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Internet’s ‘Showgirls’ Glimpse Jammed By Overload

Fri., Sept. 22, 1995, midnight

While a media watchdog group is upset, the Web-crawlers are coming out of the woodwork to catch a glimpse of MGM/UA’s steamy “Showgirls,” the NC-17-rated film that arrives in theaters today.

Earlier this month, a “Showgirls” promotion was put on the Internet’s World Wide Web and recently has drawn an estimated 1 million curious users daily, causing the system to jam and overload.

rVision, which created the promotion for MGM/UA, said computers have been unable to handle the volume of traffic and that DirectNet, which oversees the Web sites, has “mirrored” or copied the program onto different systems to accommodate the demand.

“The number of responses we have gotten on that site has just been enormous,” said Michael F. Siegel, president of Santa Monica, Calif.based rVision. “No studio has ever received that kind of response. We were burning up machines, getting over a million hits a day. We’ve brought in the hardware manufacturer to reconfigure the service properly to handle the load.”

The “Showgirls” Web site, which offers logged-on users “introductions” to the movie’s characters, complete with nude photos, is linked to the Playboy Web site, which also has helped to fuel the interest.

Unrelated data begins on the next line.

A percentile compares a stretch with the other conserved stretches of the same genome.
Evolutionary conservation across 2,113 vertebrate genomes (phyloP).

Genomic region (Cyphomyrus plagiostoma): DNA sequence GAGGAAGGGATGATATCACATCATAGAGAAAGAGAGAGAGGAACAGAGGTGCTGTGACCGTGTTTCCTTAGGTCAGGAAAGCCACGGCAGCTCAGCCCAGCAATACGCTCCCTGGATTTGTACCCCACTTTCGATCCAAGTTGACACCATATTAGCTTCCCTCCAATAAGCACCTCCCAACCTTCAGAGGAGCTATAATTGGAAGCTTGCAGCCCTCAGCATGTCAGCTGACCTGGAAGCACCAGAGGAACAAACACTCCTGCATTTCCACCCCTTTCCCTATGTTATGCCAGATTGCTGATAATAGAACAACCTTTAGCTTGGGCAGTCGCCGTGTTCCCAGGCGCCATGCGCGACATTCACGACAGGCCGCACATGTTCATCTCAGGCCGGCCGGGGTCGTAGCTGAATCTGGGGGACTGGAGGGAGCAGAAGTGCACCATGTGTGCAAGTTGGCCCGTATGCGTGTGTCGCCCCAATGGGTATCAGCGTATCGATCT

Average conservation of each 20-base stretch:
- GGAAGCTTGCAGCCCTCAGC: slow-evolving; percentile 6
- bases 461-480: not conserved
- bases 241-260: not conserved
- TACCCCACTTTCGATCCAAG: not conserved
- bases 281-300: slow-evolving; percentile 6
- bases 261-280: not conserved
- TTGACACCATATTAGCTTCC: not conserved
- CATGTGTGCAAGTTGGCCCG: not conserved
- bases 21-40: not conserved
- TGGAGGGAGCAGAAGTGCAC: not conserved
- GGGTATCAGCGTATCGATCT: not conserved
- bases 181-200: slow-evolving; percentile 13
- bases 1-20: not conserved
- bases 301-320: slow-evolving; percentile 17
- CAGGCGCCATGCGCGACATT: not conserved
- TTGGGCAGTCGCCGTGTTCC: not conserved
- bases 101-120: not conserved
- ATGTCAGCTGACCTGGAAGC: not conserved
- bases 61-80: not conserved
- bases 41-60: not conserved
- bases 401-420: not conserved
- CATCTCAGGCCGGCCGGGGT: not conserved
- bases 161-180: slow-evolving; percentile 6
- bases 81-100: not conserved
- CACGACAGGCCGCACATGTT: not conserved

Although the Web site carries a warning that the material is off-limits to anyone under 17, it can be accessed by anyone who has the skills and equipment to explore the Internet.

“The appeal of the prurient interest to the Net user seems to have exploded,” Siegel said.

This is part of an elaborate marketing plan staged by MGM/UA officials for the racy film, which explores the world of Las Vegas “lap dancers.”

But not everyone is lapping it up.

The studio has drawn protests from Morality in Media, a New York-based media watchdog group, which denounced the film’s appeal to prurient interests.

“Great drama often deals with life’s ‘underside,’ but it is a truly great story, producer and performers that make for great drama, not wall-to-wall nudity, vulgarity and hard-core sex,” said Robert Peters, president of Morality in Media. “No one is accusing ‘Showgirls’ of being great drama. What is creating the stir about this film is both the amount of nudity and sex and MGM/UA’s brazen promotion of the most sexually provocative parts of the film in marketing it. Citizens have every right to protest this crass effort to thrust the sleaze and pornography of Las Vegas strip bars into local communities via neighborhood theaters and video stores.”


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